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One basic way of telling if two or more polygons are congruent is by checking to see if all their corresponding sides and angles are congruent. This is similar to the triangle except carried further to polygons with four or more sides. The converse is also true so that if two or more polygons have all of their corresponding parts congruent then the polygons are congruent. The definition for congruent polygons is as follows:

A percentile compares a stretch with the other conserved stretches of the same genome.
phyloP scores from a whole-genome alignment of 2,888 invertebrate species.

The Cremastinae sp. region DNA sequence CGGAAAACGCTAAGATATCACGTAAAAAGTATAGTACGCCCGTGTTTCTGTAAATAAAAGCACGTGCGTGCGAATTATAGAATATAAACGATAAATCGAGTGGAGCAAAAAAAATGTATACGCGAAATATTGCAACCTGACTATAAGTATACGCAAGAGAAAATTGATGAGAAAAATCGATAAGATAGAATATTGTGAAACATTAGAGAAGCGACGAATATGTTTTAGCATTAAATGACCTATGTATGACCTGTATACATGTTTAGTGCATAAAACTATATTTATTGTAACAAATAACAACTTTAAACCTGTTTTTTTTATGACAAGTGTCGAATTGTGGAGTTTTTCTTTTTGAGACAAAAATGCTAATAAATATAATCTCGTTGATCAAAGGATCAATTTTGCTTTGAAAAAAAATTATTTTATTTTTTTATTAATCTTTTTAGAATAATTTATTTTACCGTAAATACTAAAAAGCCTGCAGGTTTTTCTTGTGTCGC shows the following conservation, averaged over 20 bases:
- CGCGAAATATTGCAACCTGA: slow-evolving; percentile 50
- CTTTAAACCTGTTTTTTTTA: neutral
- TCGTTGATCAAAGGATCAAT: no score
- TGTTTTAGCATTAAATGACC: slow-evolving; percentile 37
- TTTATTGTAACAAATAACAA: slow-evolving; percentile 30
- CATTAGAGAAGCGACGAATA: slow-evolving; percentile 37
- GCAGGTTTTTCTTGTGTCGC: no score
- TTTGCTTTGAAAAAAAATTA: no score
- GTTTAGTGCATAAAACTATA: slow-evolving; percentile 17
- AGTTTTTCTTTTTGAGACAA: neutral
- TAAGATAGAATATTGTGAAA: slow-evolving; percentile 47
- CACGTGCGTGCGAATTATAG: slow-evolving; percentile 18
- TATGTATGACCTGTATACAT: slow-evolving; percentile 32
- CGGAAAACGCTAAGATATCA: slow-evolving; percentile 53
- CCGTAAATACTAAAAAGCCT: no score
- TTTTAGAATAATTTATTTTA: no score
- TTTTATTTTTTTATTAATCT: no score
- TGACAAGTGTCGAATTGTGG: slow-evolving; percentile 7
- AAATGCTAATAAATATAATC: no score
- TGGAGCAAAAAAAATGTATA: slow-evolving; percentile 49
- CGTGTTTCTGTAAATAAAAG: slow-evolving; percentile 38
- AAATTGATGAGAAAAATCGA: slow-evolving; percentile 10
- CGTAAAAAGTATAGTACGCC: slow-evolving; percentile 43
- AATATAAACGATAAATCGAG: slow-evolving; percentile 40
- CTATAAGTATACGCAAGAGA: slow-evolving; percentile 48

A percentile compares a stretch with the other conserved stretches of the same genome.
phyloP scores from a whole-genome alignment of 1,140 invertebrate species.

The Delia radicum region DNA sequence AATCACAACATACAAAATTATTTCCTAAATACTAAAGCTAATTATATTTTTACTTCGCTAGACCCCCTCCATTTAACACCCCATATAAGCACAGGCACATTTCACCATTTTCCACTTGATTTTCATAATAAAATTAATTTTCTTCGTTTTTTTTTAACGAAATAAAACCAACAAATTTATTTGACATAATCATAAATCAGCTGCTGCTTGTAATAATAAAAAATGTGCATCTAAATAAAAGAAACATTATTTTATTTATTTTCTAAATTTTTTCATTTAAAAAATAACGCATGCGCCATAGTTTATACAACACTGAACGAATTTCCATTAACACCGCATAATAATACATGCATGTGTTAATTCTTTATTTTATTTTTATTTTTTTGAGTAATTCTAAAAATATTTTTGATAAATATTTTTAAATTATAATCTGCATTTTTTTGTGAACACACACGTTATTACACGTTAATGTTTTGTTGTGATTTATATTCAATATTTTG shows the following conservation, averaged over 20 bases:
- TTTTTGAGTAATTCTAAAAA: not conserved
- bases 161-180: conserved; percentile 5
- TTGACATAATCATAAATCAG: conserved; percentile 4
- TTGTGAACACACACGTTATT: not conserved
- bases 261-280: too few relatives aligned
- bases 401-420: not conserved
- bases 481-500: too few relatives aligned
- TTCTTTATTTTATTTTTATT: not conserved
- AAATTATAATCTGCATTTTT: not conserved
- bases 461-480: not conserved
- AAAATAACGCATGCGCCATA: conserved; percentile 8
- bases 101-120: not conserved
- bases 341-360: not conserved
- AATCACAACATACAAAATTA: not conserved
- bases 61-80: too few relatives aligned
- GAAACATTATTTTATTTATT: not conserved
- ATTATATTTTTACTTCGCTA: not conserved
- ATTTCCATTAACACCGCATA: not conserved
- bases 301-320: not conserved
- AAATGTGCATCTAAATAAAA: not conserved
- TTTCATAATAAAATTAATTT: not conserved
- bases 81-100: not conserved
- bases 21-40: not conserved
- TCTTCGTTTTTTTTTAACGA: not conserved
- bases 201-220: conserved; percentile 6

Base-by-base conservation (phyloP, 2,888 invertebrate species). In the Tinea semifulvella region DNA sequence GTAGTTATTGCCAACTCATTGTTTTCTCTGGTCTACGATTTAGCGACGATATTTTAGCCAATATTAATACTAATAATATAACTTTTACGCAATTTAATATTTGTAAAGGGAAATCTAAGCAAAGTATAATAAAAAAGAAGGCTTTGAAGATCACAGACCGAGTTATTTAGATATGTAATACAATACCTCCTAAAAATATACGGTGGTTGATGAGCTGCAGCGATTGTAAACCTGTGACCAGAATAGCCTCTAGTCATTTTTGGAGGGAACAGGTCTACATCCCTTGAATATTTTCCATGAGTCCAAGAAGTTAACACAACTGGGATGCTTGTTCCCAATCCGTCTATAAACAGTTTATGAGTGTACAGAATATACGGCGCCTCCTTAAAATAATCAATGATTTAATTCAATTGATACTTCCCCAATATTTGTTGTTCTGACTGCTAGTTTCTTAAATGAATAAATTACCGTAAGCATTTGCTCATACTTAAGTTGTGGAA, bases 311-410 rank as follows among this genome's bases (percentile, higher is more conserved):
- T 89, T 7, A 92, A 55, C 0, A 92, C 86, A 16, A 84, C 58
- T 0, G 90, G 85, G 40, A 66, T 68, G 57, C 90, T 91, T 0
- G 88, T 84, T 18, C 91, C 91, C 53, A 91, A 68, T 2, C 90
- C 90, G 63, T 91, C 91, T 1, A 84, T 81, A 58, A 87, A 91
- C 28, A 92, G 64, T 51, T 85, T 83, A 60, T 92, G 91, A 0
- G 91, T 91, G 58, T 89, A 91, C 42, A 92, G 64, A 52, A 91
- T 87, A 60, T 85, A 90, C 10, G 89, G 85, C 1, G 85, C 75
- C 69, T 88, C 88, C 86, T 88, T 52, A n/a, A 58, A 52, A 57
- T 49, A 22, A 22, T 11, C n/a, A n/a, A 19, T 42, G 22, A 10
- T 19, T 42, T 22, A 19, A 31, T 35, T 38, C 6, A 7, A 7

The triangle is the simplest polygon. The isosceles triangle, however, has certain congruence properties stated by the following. This theorem can also be applied to equilateral triangles as a corollary. If a triangle is equilateral then it is also equiangular. In other words, if all the sides are equal then all the angles are equal in measure and therefore congruent. This can also be applied to regular polygons that have equal sides. If all the sides of a regular polygon are congruent then the angles must be congruent. The converse is also true. QuadrilateralsQuadrilaterals are polygons with four sides and four angles. There are many different types of quadrilaterals that have certain characteristics that define them. For example, a square is equal in length on all four sides. The usual kinds of quadrilaterals described in geometry are the parallelogram, trapezoid, rhombus, kite, rectangle and square. They can be defined by their congruent parts as well as their other features. ParallelogramsA parallelogram is a quadrilateral in which its opposite sides are parallel but can have any angle to adjacent sides. Some of the theorems associated with the parallelogram’s congruent parts are the following: In addition to the congruency theorems there are others: In the case of congruency the converse is also true. This can be used along with the following theorem to test for a parallelogram. KiteA kite is a special kind of quadrilateral that gets its name from the shape of a kite that flies in the wind. The following is the definition for the kite. The kite also has one pair of its opposite angles being congruent. RectanglesOne of the most familiar quadrilaterals is the rectangle which is also a parallelogram since its opposite sides are parallel and congruent. The rectangle, however, only has right angles. Some of the special theorems associated with rectangles are as follows: SquareThe square is a special case of the rectangle where all the sides are equal to one another. The square can be defined as follows: RhombusThe rhombus is a special type of parallelogram that looks like a square tilted on its side. The plural for rhombus is rhombi. Just like the square, all the sides of a rhombus are congruent. A square, however, only contains right angles. Some of the definitions and theorems associated with a rhombus are as follows: TrapezoidsA trapezoid is a quadrilateral that looks like a triangle with the top removed. It consists of two parallel line segments on opposite sides called bases. The other two line segments are called legs and are not parallel like a parallelogram. A trapezoid can be formally defined as follows: Isosceles TrapezoidsIsosceles trapezoids are trapezoids with congruent legs. Some of the properties of isosceles trapezoids are as follows: MedianThe median of a trapezoid bisects the legs. AltitudeThe altitude of a trapezoid extends from one base to the other and is perpendicular to both bases. 
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